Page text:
Vancouver is a bastion of natural beauty – Pacific Ocean, Coast mountains, lush rainforest – but the city’s exquisitely cultivated gardens need not be overlooked. Here’s your spring garden bucket list:

  • Set amidst the hustle and bustle of Chinatown, Dr. Sun Yat-Sen Classical Chinese Garden was the first classical Chinese garden built outside of China, and has been named the Top City Garden by National Geographic Traveler. In addition to a tranquil pond, covered walkways edged by vibrant greenery, complimentary hot Chinese tea and materials entirely imported from China (including fossil limestone rocks from Lake Tai), the garden hosts events year-round.
  • VanDusen Botanical Garden, located in the elegant Shaughnessy neighbourhood, features 22 hectares of plant collections that represent ecosystems ranging from tropical South Africa to the Himalayas to the Arctic, as well as plants native to our own Pacific Northwest. May and June are ideal for viewing the popular Laburnum Walk, the rose garden and the meadow garden. 
  • Sitting at the City of Vancouver’s highest point – 152 metres above sea level – Queen Elizabeth Park encompasses a number of display gardens, as well as golf, lawn bowling, tennis, an outdoor arboretum and the indoor Bloedel Floral Conservatory. The gorgeously cultivated Quarry Garden is often filled with couples posing for their wedding photos. Take a midday break with lunch at the elegant Seasons in the Park, featuring panoramic city views served alongside West Coast fare in a majestic wood-panelled room.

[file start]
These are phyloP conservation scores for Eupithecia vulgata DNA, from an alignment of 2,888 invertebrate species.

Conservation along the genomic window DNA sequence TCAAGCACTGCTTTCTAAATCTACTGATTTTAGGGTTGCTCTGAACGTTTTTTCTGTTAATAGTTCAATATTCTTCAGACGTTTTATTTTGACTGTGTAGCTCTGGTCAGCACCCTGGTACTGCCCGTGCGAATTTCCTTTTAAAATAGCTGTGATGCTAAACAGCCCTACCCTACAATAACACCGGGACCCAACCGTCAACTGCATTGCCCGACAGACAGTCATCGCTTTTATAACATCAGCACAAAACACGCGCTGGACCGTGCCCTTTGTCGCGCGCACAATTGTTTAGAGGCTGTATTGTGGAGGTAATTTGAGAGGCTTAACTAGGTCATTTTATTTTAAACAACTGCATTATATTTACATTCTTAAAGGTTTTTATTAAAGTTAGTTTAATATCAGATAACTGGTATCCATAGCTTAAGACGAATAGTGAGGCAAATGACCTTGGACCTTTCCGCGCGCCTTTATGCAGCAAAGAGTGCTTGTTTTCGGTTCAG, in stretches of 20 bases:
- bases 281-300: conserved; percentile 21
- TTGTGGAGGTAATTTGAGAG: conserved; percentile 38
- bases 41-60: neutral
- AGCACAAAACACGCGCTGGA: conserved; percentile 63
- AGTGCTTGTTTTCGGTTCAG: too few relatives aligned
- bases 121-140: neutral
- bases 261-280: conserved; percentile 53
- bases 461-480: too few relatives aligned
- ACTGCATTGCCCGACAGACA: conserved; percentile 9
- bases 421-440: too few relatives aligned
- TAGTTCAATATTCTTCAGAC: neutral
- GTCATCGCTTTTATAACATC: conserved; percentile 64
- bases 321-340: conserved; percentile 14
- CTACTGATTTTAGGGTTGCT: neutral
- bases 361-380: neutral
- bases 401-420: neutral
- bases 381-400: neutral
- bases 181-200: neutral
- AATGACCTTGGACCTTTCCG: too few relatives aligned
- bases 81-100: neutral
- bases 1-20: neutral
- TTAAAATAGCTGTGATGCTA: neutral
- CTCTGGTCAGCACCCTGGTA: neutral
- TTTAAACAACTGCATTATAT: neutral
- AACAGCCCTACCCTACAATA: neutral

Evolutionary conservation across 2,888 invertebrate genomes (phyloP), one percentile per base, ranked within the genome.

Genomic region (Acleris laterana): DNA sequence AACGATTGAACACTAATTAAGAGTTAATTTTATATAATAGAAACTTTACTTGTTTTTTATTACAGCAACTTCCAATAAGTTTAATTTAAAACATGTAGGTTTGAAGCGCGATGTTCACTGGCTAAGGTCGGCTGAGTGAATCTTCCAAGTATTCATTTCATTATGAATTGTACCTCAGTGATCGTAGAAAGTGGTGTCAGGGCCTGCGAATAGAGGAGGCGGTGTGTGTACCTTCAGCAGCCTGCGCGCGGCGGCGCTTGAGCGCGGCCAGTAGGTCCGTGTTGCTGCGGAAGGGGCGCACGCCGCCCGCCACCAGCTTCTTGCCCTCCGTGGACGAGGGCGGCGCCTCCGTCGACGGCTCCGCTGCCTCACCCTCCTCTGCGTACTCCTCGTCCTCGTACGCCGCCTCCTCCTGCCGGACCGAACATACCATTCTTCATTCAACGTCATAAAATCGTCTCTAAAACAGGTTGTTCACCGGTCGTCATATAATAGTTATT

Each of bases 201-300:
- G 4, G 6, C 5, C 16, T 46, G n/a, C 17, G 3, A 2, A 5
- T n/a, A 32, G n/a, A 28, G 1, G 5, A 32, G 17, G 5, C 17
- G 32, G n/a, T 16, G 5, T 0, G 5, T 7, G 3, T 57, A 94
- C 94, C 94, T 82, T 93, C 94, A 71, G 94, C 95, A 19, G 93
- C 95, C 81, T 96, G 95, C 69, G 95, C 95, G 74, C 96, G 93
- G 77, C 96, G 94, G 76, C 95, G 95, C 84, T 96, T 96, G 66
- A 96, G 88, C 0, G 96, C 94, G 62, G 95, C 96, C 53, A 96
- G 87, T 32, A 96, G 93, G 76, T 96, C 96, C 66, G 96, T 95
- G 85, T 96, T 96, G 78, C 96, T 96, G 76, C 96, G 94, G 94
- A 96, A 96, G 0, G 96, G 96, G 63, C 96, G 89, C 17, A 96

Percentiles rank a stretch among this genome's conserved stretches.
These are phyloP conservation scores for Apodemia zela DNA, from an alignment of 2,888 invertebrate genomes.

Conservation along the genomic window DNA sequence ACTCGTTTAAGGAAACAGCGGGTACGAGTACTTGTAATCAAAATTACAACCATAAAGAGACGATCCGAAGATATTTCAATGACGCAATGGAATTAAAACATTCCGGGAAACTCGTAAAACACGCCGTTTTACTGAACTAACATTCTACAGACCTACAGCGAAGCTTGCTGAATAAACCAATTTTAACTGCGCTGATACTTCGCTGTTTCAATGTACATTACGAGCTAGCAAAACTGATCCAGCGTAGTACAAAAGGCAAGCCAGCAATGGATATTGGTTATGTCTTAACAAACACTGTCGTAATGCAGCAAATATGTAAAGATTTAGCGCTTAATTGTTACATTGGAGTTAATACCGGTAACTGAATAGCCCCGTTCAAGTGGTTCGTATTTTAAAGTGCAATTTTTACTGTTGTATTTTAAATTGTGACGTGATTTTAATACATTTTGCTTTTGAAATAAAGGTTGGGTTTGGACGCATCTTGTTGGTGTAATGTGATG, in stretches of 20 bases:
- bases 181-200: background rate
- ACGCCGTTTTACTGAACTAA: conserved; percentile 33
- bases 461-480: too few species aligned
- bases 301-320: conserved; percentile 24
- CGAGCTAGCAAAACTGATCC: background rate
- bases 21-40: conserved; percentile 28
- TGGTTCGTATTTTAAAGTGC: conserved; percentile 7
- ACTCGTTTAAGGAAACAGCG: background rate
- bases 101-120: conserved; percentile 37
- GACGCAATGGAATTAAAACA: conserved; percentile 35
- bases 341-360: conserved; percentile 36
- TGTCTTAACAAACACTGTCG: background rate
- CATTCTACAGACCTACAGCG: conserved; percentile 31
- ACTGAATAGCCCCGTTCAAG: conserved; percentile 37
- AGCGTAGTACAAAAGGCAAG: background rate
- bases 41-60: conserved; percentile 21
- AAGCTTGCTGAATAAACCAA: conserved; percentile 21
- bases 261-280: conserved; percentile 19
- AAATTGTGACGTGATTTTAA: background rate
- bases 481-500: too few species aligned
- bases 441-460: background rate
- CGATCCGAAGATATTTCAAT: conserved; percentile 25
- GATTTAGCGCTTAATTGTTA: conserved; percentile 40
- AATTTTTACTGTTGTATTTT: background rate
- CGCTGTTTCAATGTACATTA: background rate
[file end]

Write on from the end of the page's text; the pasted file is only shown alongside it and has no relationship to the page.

• Just a 20-minute drive outside downtown Vancouver, the University of British Columbia’s expansive campus is home to the UBC Botanical Garden. The space features distinct garden pockets, including Nitobe Memorial Garden, a traditional Japanese “tea and stroll” venue considered to be one of the most authentic in North America; visitors have the opportunity to enjoy a traditional tea ceremony in the Tea House before strolling among maple and cherry trees, azaleas and iris’, and meandering paths. Also a must-do: the Greenheart Canopy Walkway, a series of narrow platforms that soar 50 feet above the forest floor.
  • Lush Stanley Park features an abundance of gorgeous flower gardens, all of which begin their riotous blooming in spring. The Ted and Mary Greig Rhododendron Garden encompasses 4,500 plants ringing the Pitch & Putt course – a perfect place to stroll post-golf. The garden is at its peak during the first two weeks of May. The Rose Garden features more than 3,500 rose bushes, as well as stylish arbour supporting climbing roses and clematis. And the Shakespeare Garden, located between the Rose Garden and the forest, pays homage to The Bard with 45 trees mentioned in his plays and poems forming an arboretum that leads to his monument.